Keep track of recognizable features

Cathy Alty`s article on "Sorting through a disaster" (March 1998) is well written and shows some ways an RDH (and dental assistants) can help in mass-disaster identification. Though these disasters happen rarely, hygienists can be involved daily with forensic odontology in documenting signs of possible child/elder/spouse abuse when treating patients in the office. It is of critical importance for the hygienist to document identifiable aspects of a patient`s face and mouth besides pocket depth an

Dear RDH:

Cathy Alty`s article on "Sorting through a disaster" (March 1998) is well written and shows some ways an RDH (and dental assistants) can help in mass-disaster identification. Though these disasters happen rarely, hygienists can be involved daily with forensic odontology in documenting signs of possible child/elder/spouse abuse when treating patients in the office. It is of critical importance for the hygienist to document identifiable aspects of a patient`s face and mouth besides pocket depth and restorations (examples: tori, restorations, attrition, tooth anomalies, surgical repairs, bruises, and other injuries). This data may be needed in court actions (abuse, assault, damage determination, divorce) as well as for future mass-disaster identifications.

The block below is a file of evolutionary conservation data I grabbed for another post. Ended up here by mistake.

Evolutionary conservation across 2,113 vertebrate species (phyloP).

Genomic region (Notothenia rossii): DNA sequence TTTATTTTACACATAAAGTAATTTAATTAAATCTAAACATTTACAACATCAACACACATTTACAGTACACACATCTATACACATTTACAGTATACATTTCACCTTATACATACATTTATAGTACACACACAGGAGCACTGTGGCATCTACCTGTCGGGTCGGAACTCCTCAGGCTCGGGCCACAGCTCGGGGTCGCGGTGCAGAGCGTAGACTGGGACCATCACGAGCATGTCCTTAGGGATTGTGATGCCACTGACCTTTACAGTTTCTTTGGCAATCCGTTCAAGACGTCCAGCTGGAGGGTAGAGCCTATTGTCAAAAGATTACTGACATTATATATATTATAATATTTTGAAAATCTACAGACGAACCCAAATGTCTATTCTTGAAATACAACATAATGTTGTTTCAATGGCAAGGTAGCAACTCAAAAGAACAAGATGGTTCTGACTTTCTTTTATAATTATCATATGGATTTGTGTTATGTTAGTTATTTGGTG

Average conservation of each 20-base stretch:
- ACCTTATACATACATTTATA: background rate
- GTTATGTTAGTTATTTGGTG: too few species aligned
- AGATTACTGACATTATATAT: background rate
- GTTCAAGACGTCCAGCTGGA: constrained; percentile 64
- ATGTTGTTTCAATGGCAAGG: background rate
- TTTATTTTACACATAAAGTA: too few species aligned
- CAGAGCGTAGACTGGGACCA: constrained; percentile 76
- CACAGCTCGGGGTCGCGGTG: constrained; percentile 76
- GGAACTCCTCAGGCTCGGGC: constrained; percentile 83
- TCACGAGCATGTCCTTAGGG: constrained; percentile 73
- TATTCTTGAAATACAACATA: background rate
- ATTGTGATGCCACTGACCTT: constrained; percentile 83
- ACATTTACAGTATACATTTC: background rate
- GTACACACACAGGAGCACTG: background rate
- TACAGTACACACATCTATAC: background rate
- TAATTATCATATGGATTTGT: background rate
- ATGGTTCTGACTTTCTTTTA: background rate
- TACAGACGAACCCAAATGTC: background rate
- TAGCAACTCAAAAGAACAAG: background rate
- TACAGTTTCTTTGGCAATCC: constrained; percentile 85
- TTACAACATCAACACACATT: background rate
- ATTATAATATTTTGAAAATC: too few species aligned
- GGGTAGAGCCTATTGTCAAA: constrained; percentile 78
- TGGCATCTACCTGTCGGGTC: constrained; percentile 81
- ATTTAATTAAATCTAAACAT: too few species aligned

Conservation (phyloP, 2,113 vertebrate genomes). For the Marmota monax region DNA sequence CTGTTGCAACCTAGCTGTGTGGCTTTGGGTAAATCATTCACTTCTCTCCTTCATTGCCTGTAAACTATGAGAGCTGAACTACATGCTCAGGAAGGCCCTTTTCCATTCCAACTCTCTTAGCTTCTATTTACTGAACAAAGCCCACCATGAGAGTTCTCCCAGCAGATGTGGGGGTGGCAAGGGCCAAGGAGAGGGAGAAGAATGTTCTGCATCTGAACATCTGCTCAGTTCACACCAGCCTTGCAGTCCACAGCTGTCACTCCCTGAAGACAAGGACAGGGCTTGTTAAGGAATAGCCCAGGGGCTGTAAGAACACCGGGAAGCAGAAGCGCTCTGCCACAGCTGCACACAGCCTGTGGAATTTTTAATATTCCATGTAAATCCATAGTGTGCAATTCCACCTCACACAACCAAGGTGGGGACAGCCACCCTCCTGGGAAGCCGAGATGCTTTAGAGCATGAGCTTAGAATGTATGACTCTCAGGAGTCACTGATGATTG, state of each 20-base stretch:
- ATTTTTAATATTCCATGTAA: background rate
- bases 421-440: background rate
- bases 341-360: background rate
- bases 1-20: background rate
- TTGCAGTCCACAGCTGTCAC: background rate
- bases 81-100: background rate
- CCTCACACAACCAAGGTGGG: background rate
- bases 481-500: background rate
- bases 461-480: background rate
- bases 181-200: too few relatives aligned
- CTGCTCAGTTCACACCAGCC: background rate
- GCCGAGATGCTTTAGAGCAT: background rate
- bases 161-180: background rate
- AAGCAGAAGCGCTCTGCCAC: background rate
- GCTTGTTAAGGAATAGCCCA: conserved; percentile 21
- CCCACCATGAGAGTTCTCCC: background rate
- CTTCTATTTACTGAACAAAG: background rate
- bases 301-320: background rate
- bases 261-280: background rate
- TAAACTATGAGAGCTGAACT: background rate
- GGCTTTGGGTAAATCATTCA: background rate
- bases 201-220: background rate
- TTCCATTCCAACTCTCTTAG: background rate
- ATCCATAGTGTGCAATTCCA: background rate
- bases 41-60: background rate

There are several dental forensic organizations besides the American Academy of Forensic Sciences. RDHs and dental assistants are welcomed as full members in the American Association of Forensic Dentists. Membership is free. For more information and the free quarterly journal, send a large, self-addressed stamped envelope to: AAFD, 1000 North Ave., #334, Waukegan, IL 60085.

E.J. Neiburger, DDS

Editor and vice president

American Association of Forensic Dentists

Waukegan, Illinois

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